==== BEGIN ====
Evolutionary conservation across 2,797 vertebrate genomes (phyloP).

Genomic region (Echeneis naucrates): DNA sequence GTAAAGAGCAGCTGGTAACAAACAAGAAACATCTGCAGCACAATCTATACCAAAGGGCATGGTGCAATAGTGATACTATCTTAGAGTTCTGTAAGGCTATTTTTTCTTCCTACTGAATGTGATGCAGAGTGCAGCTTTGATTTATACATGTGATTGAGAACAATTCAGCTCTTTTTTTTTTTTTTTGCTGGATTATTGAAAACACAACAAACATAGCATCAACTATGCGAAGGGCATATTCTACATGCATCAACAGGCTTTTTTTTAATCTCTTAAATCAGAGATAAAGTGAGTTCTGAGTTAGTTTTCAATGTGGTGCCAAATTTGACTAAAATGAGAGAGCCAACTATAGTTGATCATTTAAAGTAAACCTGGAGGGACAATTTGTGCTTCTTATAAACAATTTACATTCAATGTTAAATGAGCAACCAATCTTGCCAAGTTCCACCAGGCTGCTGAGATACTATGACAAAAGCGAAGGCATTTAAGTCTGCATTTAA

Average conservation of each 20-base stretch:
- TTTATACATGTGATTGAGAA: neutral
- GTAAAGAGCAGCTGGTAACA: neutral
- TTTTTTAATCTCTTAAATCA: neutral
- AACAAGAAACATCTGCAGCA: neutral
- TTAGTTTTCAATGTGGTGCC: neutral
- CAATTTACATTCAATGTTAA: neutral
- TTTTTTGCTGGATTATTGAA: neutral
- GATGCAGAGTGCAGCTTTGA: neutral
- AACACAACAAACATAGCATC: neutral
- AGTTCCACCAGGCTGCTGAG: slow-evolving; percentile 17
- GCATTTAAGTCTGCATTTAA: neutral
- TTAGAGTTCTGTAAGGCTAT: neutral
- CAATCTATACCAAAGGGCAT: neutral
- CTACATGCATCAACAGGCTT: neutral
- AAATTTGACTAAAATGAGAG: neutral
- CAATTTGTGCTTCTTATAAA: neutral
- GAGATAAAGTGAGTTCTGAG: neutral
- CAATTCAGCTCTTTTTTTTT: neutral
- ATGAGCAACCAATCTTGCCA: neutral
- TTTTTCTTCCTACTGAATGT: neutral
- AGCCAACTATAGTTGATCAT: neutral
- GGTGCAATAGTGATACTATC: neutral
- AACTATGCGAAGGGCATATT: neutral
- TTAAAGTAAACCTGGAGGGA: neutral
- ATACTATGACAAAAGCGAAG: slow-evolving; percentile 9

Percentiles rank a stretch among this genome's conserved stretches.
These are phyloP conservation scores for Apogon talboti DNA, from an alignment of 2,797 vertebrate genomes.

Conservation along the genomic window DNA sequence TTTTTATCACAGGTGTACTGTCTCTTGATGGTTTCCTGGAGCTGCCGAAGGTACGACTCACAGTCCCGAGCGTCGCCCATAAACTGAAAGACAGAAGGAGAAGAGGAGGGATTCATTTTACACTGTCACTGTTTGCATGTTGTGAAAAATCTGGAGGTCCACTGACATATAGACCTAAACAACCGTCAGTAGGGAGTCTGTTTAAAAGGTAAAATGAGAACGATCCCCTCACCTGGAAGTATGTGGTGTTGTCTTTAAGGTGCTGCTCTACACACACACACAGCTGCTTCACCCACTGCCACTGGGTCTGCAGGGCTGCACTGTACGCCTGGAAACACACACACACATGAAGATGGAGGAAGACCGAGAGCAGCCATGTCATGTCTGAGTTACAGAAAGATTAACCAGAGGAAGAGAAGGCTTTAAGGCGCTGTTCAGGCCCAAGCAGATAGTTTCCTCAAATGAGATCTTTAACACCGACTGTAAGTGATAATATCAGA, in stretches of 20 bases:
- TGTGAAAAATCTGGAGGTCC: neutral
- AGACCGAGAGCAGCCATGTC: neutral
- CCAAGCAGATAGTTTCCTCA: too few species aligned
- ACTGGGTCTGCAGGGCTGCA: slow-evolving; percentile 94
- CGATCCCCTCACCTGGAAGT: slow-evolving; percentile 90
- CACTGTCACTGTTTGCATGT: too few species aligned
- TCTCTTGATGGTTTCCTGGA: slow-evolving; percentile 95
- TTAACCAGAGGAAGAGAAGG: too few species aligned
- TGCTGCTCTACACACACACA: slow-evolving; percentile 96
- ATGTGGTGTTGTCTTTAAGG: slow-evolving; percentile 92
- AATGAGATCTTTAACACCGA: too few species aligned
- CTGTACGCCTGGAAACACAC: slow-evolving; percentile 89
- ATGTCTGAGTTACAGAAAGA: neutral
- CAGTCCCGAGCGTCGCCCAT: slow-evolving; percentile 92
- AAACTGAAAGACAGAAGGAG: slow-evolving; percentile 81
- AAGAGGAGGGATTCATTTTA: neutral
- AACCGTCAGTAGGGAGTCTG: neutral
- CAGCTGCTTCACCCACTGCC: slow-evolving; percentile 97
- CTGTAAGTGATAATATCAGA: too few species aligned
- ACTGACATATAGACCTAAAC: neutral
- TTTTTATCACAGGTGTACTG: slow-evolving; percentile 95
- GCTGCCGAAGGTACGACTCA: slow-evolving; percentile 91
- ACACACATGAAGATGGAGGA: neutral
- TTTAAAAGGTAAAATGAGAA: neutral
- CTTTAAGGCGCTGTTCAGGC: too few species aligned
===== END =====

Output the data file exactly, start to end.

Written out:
Evolutionary conservation across 2,797 vertebrate genomes (phyloP).

Genomic region (Echeneis naucrates): DNA sequence GTAAAGAGCAGCTGGTAACAAACAAGAAACATCTGCAGCACAATCTATACCAAAGGGCATGGTGCAATAGTGATACTATCTTAGAGTTCTGTAAGGCTATTTTTTCTTCCTACTGAATGTGATGCAGAGTGCAGCTTTGATTTATACATGTGATTGAGAACAATTCAGCTCTTTTTTTTTTTTTTTGCTGGATTATTGAAAACACAACAAACATAGCATCAACTATGCGAAGGGCATATTCTACATGCATCAACAGGCTTTTTTTTAATCTCTTAAATCAGAGATAAAGTGAGTTCTGAGTTAGTTTTCAATGTGGTGCCAAATTTGACTAAAATGAGAGAGCCAACTATAGTTGATCATTTAAAGTAAACCTGGAGGGACAATTTGTGCTTCTTATAAACAATTTACATTCAATGTTAAATGAGCAACCAATCTTGCCAAGTTCCACCAGGCTGCTGAGATACTATGACAAAAGCGAAGGCATTTAAGTCTGCATTTAA

Average conservation of each 20-base stretch:
- TTTATACATGTGATTGAGAA: neutral
- GTAAAGAGCAGCTGGTAACA: neutral
- TTTTTTAATCTCTTAAATCA: neutral
- AACAAGAAACATCTGCAGCA: neutral
- TTAGTTTTCAATGTGGTGCC: neutral
- CAATTTACATTCAATGTTAA: neutral
- TTTTTTGCTGGATTATTGAA: neutral
- GATGCAGAGTGCAGCTTTGA: neutral
- AACACAACAAACATAGCATC: neutral
- AGTTCCACCAGGCTGCTGAG: slow-evolving; percentile 17
- GCATTTAAGTCTGCATTTAA: neutral
- TTAGAGTTCTGTAAGGCTAT: neutral
- CAATCTATACCAAAGGGCAT: neutral
- CTACATGCATCAACAGGCTT: neutral
- AAATTTGACTAAAATGAGAG: neutral
- CAATTTGTGCTTCTTATAAA: neutral
- GAGATAAAGTGAGTTCTGAG: neutral
- CAATTCAGCTCTTTTTTTTT: neutral
- ATGAGCAACCAATCTTGCCA: neutral
- TTTTTCTTCCTACTGAATGT: neutral
- AGCCAACTATAGTTGATCAT: neutral
- GGTGCAATAGTGATACTATC: neutral
- AACTATGCGAAGGGCATATT: neutral
- TTAAAGTAAACCTGGAGGGA: neutral
- ATACTATGACAAAAGCGAAG: slow-evolving; percentile 9

Percentiles rank a stretch among this genome's conserved stretches.
These are phyloP conservation scores for Apogon talboti DNA, from an alignment of 2,797 vertebrate genomes.

Conservation along the genomic window DNA sequence TTTTTATCACAGGTGTACTGTCTCTTGATGGTTTCCTGGAGCTGCCGAAGGTACGACTCACAGTCCCGAGCGTCGCCCATAAACTGAAAGACAGAAGGAGAAGAGGAGGGATTCATTTTACACTGTCACTGTTTGCATGTTGTGAAAAATCTGGAGGTCCACTGACATATAGACCTAAACAACCGTCAGTAGGGAGTCTGTTTAAAAGGTAAAATGAGAACGATCCCCTCACCTGGAAGTATGTGGTGTTGTCTTTAAGGTGCTGCTCTACACACACACACAGCTGCTTCACCCACTGCCACTGGGTCTGCAGGGCTGCACTGTACGCCTGGAAACACACACACACATGAAGATGGAGGAAGACCGAGAGCAGCCATGTCATGTCTGAGTTACAGAAAGATTAACCAGAGGAAGAGAAGGCTTTAAGGCGCTGTTCAGGCCCAAGCAGATAGTTTCCTCAAATGAGATCTTTAACACCGACTGTAAGTGATAATATCAGA, in stretches of 20 bases:
- TGTGAAAAATCTGGAGGTCC: neutral
- AGACCGAGAGCAGCCATGTC: neutral
- CCAAGCAGATAGTTTCCTCA: too few species aligned
- ACTGGGTCTGCAGGGCTGCA: slow-evolving; percentile 94
- CGATCCCCTCACCTGGAAGT: slow-evolving; percentile 90
- CACTGTCACTGTTTGCATGT: too few species aligned
- TCTCTTGATGGTTTCCTGGA: slow-evolving; percentile 95
- TTAACCAGAGGAAGAGAAGG: too few species aligned
- TGCTGCTCTACACACACACA: slow-evolving; percentile 96
- ATGTGGTGTTGTCTTTAAGG: slow-evolving; percentile 92
- AATGAGATCTTTAACACCGA: too few species aligned
- CTGTACGCCTGGAAACACAC: slow-evolving; percentile 89
- ATGTCTGAGTTACAGAAAGA: neutral
- CAGTCCCGAGCGTCGCCCAT: slow-evolving; percentile 92
- AAACTGAAAGACAGAAGGAG: slow-evolving; percentile 81
- AAGAGGAGGGATTCATTTTA: neutral
- AACCGTCAGTAGGGAGTCTG: neutral
- CAGCTGCTTCACCCACTGCC: slow-evolving; percentile 97
- CTGTAAGTGATAATATCAGA: too few species aligned
- ACTGACATATAGACCTAAAC: neutral
- TTTTTATCACAGGTGTACTG: slow-evolving; percentile 95
- GCTGCCGAAGGTACGACTCA: slow-evolving; percentile 91
- ACACACATGAAGATGGAGGA: neutral
- TTTAAAAGGTAAAATGAGAA: neutral
- CTTTAAGGCGCTGTTCAGGC: too few species aligned